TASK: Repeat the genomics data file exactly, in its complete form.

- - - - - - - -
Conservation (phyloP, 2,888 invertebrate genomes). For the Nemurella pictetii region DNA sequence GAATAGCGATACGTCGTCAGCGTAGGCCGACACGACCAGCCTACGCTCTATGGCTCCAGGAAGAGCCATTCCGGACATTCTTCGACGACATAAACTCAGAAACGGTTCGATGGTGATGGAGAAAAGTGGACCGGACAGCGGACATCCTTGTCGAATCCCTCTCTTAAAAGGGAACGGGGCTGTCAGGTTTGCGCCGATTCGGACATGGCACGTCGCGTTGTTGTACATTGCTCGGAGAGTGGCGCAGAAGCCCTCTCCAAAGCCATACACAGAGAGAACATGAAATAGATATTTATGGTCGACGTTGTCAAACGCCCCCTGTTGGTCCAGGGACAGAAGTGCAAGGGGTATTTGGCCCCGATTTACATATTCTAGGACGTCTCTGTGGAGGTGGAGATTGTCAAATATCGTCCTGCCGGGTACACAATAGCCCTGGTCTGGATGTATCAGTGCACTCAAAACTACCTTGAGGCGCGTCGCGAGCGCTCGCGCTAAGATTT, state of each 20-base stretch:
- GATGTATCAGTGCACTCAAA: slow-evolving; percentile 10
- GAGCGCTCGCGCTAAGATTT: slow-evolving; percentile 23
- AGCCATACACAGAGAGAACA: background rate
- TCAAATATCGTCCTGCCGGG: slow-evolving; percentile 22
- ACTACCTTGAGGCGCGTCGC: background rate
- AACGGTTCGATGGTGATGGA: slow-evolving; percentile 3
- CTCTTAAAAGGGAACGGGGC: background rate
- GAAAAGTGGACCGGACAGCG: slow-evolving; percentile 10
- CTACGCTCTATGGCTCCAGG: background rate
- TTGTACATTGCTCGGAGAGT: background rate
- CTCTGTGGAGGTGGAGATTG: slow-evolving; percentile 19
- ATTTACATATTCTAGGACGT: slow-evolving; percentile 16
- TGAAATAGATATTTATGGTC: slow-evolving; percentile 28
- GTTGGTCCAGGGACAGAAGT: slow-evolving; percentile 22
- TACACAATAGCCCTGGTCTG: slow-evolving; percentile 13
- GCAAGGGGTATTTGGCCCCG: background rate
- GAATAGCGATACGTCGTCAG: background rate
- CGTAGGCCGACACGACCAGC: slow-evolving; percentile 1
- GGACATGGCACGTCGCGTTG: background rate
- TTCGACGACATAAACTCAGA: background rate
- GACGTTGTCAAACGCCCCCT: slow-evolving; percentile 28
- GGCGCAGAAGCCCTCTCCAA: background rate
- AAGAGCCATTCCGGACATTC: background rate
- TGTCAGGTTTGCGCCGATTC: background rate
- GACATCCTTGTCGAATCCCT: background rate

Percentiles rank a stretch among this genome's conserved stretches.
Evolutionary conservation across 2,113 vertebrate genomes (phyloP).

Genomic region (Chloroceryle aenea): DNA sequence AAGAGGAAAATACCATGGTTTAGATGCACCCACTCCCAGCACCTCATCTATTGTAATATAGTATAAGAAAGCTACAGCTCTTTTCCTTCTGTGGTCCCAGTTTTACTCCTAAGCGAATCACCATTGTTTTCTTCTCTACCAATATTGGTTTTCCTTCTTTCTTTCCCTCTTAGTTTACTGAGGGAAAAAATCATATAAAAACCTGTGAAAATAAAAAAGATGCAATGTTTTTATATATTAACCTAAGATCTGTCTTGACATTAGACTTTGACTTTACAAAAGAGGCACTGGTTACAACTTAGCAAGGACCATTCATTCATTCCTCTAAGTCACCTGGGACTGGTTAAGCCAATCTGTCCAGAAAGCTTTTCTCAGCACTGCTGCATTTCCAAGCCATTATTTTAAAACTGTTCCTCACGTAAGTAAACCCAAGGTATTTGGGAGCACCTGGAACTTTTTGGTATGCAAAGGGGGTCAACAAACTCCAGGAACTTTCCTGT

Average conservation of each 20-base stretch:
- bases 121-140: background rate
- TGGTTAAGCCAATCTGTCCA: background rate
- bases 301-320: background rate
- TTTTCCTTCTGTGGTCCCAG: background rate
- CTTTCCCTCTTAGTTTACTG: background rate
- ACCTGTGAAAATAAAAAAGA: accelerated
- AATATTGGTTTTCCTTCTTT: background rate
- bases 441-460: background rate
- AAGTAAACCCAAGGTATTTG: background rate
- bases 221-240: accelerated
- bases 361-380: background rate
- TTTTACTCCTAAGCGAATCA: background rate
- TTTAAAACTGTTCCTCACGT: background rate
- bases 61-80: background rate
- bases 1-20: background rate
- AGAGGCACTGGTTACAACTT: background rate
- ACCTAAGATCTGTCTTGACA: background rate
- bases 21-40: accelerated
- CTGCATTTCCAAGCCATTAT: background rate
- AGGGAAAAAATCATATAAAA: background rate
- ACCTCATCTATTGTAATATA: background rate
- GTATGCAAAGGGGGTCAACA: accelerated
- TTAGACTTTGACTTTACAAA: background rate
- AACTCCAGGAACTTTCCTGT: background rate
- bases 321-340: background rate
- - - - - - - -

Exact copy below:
Conservation (phyloP, 2,888 invertebrate genomes). For the Nemurella pictetii region DNA sequence GAATAGCGATACGTCGTCAGCGTAGGCCGACACGACCAGCCTACGCTCTATGGCTCCAGGAAGAGCCATTCCGGACATTCTTCGACGACATAAACTCAGAAACGGTTCGATGGTGATGGAGAAAAGTGGACCGGACAGCGGACATCCTTGTCGAATCCCTCTCTTAAAAGGGAACGGGGCTGTCAGGTTTGCGCCGATTCGGACATGGCACGTCGCGTTGTTGTACATTGCTCGGAGAGTGGCGCAGAAGCCCTCTCCAAAGCCATACACAGAGAGAACATGAAATAGATATTTATGGTCGACGTTGTCAAACGCCCCCTGTTGGTCCAGGGACAGAAGTGCAAGGGGTATTTGGCCCCGATTTACATATTCTAGGACGTCTCTGTGGAGGTGGAGATTGTCAAATATCGTCCTGCCGGGTACACAATAGCCCTGGTCTGGATGTATCAGTGCACTCAAAACTACCTTGAGGCGCGTCGCGAGCGCTCGCGCTAAGATTT, state of each 20-base stretch:
- GATGTATCAGTGCACTCAAA: slow-evolving; percentile 10
- GAGCGCTCGCGCTAAGATTT: slow-evolving; percentile 23
- AGCCATACACAGAGAGAACA: background rate
- TCAAATATCGTCCTGCCGGG: slow-evolving; percentile 22
- ACTACCTTGAGGCGCGTCGC: background rate
- AACGGTTCGATGGTGATGGA: slow-evolving; percentile 3
- CTCTTAAAAGGGAACGGGGC: background rate
- GAAAAGTGGACCGGACAGCG: slow-evolving; percentile 10
- CTACGCTCTATGGCTCCAGG: background rate
- TTGTACATTGCTCGGAGAGT: background rate
- CTCTGTGGAGGTGGAGATTG: slow-evolving; percentile 19
- ATTTACATATTCTAGGACGT: slow-evolving; percentile 16
- TGAAATAGATATTTATGGTC: slow-evolving; percentile 28
- GTTGGTCCAGGGACAGAAGT: slow-evolving; percentile 22
- TACACAATAGCCCTGGTCTG: slow-evolving; percentile 13
- GCAAGGGGTATTTGGCCCCG: background rate
- GAATAGCGATACGTCGTCAG: background rate
- CGTAGGCCGACACGACCAGC: slow-evolving; percentile 1
- GGACATGGCACGTCGCGTTG: background rate
- TTCGACGACATAAACTCAGA: background rate
- GACGTTGTCAAACGCCCCCT: slow-evolving; percentile 28
- GGCGCAGAAGCCCTCTCCAA: background rate
- AAGAGCCATTCCGGACATTC: background rate
- TGTCAGGTTTGCGCCGATTC: background rate
- GACATCCTTGTCGAATCCCT: background rate

Percentiles rank a stretch among this genome's conserved stretches.
Evolutionary conservation across 2,113 vertebrate genomes (phyloP).

Genomic region (Chloroceryle aenea): DNA sequence AAGAGGAAAATACCATGGTTTAGATGCACCCACTCCCAGCACCTCATCTATTGTAATATAGTATAAGAAAGCTACAGCTCTTTTCCTTCTGTGGTCCCAGTTTTACTCCTAAGCGAATCACCATTGTTTTCTTCTCTACCAATATTGGTTTTCCTTCTTTCTTTCCCTCTTAGTTTACTGAGGGAAAAAATCATATAAAAACCTGTGAAAATAAAAAAGATGCAATGTTTTTATATATTAACCTAAGATCTGTCTTGACATTAGACTTTGACTTTACAAAAGAGGCACTGGTTACAACTTAGCAAGGACCATTCATTCATTCCTCTAAGTCACCTGGGACTGGTTAAGCCAATCTGTCCAGAAAGCTTTTCTCAGCACTGCTGCATTTCCAAGCCATTATTTTAAAACTGTTCCTCACGTAAGTAAACCCAAGGTATTTGGGAGCACCTGGAACTTTTTGGTATGCAAAGGGGGTCAACAAACTCCAGGAACTTTCCTGT

Average conservation of each 20-base stretch:
- bases 121-140: background rate
- TGGTTAAGCCAATCTGTCCA: background rate
- bases 301-320: background rate
- TTTTCCTTCTGTGGTCCCAG: background rate
- CTTTCCCTCTTAGTTTACTG: background rate
- ACCTGTGAAAATAAAAAAGA: accelerated
- AATATTGGTTTTCCTTCTTT: background rate
- bases 441-460: background rate
- AAGTAAACCCAAGGTATTTG: background rate
- bases 221-240: accelerated
- bases 361-380: background rate
- TTTTACTCCTAAGCGAATCA: background rate
- TTTAAAACTGTTCCTCACGT: background rate
- bases 61-80: background rate
- bases 1-20: background rate
- AGAGGCACTGGTTACAACTT: background rate
- ACCTAAGATCTGTCTTGACA: background rate
- bases 21-40: accelerated
- CTGCATTTCCAAGCCATTAT: background rate
- AGGGAAAAAATCATATAAAA: background rate
- ACCTCATCTATTGTAATATA: background rate
- GTATGCAAAGGGGGTCAACA: accelerated
- TTAGACTTTGACTTTACAAA: background rate
- AACTCCAGGAACTTTCCTGT: background rate
- bases 321-340: background rate